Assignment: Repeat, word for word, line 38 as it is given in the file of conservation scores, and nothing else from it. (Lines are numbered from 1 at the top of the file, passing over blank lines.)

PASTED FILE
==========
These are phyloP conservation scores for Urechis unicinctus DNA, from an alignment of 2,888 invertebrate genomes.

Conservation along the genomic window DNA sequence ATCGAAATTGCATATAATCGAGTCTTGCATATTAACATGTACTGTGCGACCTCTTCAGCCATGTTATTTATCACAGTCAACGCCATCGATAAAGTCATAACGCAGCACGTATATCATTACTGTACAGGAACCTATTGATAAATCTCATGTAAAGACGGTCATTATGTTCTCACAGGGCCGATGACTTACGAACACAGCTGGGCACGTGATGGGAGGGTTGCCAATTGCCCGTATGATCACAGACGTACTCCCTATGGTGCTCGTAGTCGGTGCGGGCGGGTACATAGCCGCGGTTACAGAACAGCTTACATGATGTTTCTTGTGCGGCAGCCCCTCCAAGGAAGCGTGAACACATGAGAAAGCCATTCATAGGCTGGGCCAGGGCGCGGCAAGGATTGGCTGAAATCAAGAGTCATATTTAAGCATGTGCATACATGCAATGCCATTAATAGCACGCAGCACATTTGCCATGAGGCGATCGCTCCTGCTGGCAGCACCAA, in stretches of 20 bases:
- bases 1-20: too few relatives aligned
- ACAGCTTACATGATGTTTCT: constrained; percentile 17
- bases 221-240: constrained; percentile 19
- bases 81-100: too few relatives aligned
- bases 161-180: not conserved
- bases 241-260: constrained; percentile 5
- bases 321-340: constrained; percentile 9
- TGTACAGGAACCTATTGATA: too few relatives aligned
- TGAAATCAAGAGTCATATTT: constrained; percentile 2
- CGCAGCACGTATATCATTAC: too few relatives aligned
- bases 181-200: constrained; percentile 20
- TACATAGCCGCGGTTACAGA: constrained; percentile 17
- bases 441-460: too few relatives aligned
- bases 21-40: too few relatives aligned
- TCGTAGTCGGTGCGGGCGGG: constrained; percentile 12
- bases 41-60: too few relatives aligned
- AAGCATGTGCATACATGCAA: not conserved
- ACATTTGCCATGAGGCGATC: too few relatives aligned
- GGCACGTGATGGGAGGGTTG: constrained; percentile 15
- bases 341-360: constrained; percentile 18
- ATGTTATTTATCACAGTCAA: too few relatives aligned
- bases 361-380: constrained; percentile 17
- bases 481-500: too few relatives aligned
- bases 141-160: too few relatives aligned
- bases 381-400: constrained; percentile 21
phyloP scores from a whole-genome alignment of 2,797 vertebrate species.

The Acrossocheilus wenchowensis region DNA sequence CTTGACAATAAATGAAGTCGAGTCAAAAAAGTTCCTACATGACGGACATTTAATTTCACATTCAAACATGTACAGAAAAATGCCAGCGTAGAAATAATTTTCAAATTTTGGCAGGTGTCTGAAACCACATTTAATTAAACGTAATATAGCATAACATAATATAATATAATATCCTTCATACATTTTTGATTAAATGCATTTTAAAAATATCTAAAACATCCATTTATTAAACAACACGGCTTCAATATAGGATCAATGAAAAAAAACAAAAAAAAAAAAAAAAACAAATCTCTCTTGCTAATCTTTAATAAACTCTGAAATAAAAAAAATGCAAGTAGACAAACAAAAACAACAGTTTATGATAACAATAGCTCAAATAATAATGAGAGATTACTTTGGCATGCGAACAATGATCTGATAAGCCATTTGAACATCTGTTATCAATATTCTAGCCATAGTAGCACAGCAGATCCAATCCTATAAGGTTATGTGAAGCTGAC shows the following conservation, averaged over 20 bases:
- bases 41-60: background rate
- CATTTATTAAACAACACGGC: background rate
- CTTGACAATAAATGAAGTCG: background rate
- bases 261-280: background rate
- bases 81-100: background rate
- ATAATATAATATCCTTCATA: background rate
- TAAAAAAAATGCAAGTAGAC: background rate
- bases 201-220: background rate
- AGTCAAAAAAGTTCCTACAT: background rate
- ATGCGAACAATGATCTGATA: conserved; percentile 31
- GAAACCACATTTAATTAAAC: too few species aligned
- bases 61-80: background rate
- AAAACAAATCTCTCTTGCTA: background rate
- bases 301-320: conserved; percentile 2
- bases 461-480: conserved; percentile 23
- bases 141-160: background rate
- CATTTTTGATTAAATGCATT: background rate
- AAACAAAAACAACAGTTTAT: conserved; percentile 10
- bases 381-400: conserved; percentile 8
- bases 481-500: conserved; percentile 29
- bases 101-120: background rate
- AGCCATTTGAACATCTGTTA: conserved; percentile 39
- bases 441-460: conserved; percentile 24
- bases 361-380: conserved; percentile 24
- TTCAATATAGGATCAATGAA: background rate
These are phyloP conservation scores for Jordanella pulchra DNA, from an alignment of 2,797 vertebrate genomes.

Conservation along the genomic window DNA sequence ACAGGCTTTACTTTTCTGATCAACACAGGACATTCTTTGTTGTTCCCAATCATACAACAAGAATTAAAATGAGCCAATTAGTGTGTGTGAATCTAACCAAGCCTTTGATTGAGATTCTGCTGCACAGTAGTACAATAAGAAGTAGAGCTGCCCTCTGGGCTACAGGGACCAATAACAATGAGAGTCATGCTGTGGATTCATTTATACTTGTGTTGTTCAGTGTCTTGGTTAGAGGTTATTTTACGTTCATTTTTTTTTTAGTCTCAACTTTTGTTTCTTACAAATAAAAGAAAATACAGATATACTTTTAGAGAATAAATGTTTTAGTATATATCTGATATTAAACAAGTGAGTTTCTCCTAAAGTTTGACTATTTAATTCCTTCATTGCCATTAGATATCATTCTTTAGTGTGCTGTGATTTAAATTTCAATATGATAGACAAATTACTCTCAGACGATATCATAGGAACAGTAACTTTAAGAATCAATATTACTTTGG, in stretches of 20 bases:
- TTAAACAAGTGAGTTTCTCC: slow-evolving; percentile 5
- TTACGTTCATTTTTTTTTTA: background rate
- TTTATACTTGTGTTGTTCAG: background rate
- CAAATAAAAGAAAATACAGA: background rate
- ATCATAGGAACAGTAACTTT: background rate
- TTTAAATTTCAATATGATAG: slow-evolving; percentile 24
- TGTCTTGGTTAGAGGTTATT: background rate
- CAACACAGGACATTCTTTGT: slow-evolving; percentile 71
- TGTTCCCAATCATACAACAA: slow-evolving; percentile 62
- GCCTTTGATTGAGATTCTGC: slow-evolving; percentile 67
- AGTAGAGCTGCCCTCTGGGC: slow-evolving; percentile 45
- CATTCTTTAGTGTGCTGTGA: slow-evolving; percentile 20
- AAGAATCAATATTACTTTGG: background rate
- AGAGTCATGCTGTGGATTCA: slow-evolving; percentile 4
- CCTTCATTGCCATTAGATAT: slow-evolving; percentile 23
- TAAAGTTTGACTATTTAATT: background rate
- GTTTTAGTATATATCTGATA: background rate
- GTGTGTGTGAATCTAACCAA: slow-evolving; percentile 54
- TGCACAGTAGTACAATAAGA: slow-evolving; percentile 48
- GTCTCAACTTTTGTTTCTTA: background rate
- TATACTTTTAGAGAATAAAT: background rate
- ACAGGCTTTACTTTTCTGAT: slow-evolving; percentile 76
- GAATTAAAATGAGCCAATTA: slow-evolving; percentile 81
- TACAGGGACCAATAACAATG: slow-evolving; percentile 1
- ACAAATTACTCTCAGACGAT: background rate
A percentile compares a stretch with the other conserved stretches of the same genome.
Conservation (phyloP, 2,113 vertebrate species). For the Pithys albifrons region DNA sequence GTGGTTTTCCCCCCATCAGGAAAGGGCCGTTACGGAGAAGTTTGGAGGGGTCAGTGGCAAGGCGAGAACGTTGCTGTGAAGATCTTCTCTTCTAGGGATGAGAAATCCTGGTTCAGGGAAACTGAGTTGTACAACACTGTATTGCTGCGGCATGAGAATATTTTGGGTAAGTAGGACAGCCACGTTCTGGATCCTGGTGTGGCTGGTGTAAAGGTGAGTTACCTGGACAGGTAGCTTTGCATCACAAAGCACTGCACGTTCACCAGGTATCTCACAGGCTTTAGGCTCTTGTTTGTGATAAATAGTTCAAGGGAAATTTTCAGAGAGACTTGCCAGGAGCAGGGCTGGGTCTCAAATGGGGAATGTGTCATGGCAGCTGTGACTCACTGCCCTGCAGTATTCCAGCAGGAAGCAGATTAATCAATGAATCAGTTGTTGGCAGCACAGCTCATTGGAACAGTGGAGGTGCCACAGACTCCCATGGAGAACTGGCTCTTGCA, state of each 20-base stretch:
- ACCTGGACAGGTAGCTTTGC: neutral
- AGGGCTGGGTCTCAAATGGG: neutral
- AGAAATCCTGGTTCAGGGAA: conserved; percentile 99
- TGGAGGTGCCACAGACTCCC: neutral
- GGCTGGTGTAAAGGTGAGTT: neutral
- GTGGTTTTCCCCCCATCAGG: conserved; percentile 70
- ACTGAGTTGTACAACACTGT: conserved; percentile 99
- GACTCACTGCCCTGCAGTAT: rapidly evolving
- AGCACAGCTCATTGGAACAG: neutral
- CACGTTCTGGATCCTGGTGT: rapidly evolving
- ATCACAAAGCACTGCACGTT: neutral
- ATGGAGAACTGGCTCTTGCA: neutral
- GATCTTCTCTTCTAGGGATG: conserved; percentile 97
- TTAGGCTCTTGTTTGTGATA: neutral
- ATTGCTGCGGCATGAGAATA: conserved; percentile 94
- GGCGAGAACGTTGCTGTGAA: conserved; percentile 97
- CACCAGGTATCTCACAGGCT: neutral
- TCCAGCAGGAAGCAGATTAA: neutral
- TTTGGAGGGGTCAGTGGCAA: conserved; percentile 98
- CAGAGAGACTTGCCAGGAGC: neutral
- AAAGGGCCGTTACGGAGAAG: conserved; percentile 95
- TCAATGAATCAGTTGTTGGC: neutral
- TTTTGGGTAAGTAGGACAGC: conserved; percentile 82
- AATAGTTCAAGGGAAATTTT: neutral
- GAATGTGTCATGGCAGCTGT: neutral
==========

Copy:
- AGTCAAAAAAGTTCCTACAT: background rate